Stop Following The Rules
The fact that math, for most people, is about a set of rules, exemplifies how terrible our attempts at teaching it are. A disturbing amount of programming education is also spent hammering proper coding guidelines into students’ heads. Describing someone as a cowboy programmer is often derisive, and wars between standards, rules and languages rage like everlasting fires. It is into these fires we throw the burnt-out husks that were once our imaginations. We have taken our holy texts and turned them into weapons to crush any remnants of creativity that might have survived our childhood’s educational incarceration.
Math and programming are not sets of rules to be followed. Math is a language - an incredibly dense, powerful way of conveying ideas about abstraction and generalization taken to truly astonishing levels. Each theorem is another note added to a chord, and as the chords play one after another, they build on each other, across instruments, to form a grand symphony. Math, in the right hands, is the language of problem solving. Most people know enough math to get by. It’s like knowing enough French to say hello, order food, and call a taxi. You don’t really know the language, you’re just repeating phrases to accomplish basic tasks. Only when you have mastered a certain amount of fluency can you construct your own epigraphs, and taste the feeling of putting thoughts into words.
With the proper background, Math becomes a box of legos. Sometimes you use the legos to solve problems. Other times you just start playing around and see what you can come up with. Like any language, Math can do simple things, like talk about the weather. Or, you can write a beautiful novel with words that soar through the reader’s imagination. There are many ways to say things in Math. Perhaps you want to derive the formula for the volume of a sphere? You can use geometry, or perhaps calculus, or maybe it would be easier with spherical coordinates. Math even has dialects, there being many ways of writing a derivative, or even a partial derivative (one of my professors once managed to use three in a single lecture). As our mathematical vocabulary grows, we can construct more and more elegant sentences and paragraphs, refining the overall structure of our abstract essay.
Programming too, is just a language, one of concurrency, functions and flow-control. Programming could be considered a lingual descendant of Math. Just as English is Latin-based, so is programming a Math-based language. We can use it to express many arcane designs in an efficient manner. Each problem has many different solutions in many different dialects. There’s functional programming and procedural programming and object-oriented programming. But the programming community is obsessed with solving boring problems and writing proper code. Too overly concerned about maintainability, naming conventions and source control. What constitutes “common sense” varies wildly depending on your chosen venue, and then everyone starts arguing about semicolons.
Creativity finds little support in modern programming. Anything not adhering to strict protocols is considered useless at best, and potentially damaging at worst. Programming education is infused with corporate policy, designed to teach students how to behave and not get into trouble. Even then, its terribly inconsistent, with multiple factions warring with each other over whose corporate policies are superior. Programming languages are treated more like religions than tools.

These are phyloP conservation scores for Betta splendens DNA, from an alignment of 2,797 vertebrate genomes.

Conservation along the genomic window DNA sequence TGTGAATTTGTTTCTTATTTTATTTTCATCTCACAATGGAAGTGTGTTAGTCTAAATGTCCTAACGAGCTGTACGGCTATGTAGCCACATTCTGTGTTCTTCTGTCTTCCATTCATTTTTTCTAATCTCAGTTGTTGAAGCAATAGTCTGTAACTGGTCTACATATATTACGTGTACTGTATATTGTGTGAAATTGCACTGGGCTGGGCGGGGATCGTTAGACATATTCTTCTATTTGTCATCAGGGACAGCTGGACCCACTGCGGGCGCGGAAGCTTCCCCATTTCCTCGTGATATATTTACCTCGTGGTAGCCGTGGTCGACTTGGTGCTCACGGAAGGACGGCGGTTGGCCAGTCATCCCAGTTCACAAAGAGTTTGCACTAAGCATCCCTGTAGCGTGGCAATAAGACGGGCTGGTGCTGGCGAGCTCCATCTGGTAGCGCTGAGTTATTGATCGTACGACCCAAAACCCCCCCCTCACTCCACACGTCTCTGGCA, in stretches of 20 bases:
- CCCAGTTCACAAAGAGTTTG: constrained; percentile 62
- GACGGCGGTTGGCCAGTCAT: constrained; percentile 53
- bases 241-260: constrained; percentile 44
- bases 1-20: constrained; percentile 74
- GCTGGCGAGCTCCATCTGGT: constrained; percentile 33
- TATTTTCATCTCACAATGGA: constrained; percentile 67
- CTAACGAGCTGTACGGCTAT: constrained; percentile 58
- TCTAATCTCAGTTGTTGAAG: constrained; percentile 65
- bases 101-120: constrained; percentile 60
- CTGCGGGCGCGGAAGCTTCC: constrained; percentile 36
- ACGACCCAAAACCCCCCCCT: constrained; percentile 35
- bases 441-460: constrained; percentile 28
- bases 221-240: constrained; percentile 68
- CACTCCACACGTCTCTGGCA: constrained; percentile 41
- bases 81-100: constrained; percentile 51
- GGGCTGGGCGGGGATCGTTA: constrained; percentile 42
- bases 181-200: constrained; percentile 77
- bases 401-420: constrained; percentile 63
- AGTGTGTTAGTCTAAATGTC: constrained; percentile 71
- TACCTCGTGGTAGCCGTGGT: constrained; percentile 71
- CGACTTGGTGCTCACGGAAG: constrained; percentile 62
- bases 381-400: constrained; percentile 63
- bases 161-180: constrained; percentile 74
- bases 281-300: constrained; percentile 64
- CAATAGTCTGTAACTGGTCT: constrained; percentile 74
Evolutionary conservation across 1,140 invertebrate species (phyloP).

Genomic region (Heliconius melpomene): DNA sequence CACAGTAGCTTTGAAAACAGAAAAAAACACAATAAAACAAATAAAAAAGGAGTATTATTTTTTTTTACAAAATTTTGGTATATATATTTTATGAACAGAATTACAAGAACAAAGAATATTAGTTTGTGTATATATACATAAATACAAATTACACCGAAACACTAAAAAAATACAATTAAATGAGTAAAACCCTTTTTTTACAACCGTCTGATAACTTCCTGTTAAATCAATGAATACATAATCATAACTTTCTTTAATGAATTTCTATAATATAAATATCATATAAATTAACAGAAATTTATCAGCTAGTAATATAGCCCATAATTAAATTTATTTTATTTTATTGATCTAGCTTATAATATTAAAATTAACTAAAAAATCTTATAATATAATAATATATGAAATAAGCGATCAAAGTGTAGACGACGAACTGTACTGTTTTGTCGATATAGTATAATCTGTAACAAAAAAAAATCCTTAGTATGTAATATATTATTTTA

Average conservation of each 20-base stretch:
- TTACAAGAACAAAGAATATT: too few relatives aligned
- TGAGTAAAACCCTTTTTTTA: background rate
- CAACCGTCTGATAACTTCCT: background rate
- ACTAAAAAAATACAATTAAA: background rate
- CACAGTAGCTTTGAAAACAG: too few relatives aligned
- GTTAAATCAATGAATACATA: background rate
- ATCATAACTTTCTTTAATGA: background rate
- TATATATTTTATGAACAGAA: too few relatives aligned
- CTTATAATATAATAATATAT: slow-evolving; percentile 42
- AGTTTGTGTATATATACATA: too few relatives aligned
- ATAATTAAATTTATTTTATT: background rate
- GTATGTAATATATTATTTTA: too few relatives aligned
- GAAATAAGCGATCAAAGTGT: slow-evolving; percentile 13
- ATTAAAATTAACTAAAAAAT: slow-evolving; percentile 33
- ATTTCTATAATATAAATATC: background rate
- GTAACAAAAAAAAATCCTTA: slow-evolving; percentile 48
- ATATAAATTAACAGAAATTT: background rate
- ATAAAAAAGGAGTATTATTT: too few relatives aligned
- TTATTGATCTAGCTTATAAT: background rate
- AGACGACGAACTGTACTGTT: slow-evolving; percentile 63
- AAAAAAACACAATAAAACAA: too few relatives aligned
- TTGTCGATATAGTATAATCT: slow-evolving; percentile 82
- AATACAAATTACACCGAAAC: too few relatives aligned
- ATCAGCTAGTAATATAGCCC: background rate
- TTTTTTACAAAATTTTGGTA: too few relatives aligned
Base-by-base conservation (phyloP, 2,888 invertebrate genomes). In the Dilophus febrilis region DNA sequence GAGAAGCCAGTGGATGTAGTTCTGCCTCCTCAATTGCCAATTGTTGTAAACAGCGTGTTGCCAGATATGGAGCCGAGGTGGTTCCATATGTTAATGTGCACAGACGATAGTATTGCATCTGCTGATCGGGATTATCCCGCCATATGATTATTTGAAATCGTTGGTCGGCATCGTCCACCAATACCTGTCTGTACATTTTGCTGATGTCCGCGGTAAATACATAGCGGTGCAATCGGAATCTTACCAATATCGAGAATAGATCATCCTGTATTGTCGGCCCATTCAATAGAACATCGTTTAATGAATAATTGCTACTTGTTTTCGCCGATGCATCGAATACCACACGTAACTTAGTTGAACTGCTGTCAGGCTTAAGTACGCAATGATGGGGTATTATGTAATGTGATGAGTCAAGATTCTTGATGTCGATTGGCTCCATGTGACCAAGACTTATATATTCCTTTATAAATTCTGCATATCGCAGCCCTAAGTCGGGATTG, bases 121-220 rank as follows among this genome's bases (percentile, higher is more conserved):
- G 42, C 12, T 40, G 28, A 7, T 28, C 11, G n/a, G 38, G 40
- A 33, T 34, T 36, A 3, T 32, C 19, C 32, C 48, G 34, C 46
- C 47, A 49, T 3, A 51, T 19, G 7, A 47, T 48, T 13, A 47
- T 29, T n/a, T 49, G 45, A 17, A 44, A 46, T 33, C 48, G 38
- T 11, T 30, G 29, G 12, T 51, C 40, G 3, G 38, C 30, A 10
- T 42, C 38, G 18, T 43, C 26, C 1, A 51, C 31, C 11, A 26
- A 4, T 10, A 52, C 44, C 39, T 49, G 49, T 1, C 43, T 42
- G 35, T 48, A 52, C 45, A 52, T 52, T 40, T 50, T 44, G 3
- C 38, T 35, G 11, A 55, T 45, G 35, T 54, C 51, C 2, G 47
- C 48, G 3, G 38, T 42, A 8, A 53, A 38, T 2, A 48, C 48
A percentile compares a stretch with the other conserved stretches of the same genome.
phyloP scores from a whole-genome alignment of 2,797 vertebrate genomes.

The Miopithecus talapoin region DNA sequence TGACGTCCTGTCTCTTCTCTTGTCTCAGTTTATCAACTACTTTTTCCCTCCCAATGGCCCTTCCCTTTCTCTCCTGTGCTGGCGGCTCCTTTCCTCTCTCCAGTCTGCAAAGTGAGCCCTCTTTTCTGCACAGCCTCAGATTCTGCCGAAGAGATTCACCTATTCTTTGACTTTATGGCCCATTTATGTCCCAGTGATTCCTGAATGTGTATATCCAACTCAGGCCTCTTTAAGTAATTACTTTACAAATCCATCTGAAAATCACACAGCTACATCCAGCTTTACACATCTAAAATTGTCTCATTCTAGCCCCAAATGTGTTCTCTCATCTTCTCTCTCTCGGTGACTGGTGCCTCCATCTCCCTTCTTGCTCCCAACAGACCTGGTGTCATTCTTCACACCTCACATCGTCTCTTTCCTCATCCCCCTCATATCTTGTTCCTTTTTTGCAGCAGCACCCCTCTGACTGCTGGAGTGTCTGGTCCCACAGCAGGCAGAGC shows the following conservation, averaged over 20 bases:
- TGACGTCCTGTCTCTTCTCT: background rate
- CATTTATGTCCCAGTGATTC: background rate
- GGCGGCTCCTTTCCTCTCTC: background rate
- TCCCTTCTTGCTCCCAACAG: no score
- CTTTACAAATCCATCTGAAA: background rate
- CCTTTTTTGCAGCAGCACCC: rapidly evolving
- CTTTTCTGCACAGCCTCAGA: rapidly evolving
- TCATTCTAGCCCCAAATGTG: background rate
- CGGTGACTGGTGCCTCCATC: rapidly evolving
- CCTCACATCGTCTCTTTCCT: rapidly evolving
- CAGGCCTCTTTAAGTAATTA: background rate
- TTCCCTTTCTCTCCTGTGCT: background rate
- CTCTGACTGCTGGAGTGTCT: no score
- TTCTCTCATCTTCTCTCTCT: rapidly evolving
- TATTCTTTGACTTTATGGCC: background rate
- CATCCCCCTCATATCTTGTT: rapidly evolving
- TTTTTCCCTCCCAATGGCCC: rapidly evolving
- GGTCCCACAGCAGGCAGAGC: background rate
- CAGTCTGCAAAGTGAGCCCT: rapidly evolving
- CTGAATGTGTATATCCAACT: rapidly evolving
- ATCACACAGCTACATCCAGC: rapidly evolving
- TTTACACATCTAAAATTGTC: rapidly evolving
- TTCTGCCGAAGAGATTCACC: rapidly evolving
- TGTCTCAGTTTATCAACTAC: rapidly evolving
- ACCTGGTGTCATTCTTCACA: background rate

The issue is that solving new problems, by definition, requires creative thinking. Corporate policy designed to stamp out anything not adhering to “best practices” is shooting itself in the foot, because it is incapable of solving new classes of problems that didn’t exist 5 years ago. Companies that finally succeed in beating the last drop of creativity out of their employees suddenly need to hire college graduates to solve new problems they don’t know how to deal with, and the cycle starts again. We become so obsessed with enforcing proper code etiquette that we forget how to play with the language. We think we’re doing ourselves a favor by ruthlessly enforcing strict coding guidelines, only to realize our code has already become irrelevant.
We need to separate our mathematical language from the proof. Just as there is more to English than writing technical specifications, there is more to Math than formal research papers, and more to programming than writing mission-critical production code. Rules and standards are part of a healthy programming diet, but we must remember to take everything in moderation. We can’t be so obsessed with writing standardized code that we forget to teach students all the wonderful obscurities of the language. We can’t be telling people to never use a feature of a programming language because they’ll never use it properly. Of course they won’t use it properly if they can’t even try! We should not only be teaching programmers the importance of formality, but where it’s important, and where it’s not. We should encourage less stringent rules on non-critical code and small side projects.
In mathematics, one never writes a proof from beginning to finish. Often you will work backwards, or take shortcuts, until you finally refine it to a point where you can write out the formal specification. When messy code is put into production, it’s not the programmer’s fault for being creative, it’s the idiot who didn’t refactor it first. Solving this by removing all creativity from the entire pipeline is like banning cars to lower the accident rate.
Corporate policy is for corporate code, not experimental features. Don’t let your creativity die. Stop following the rules.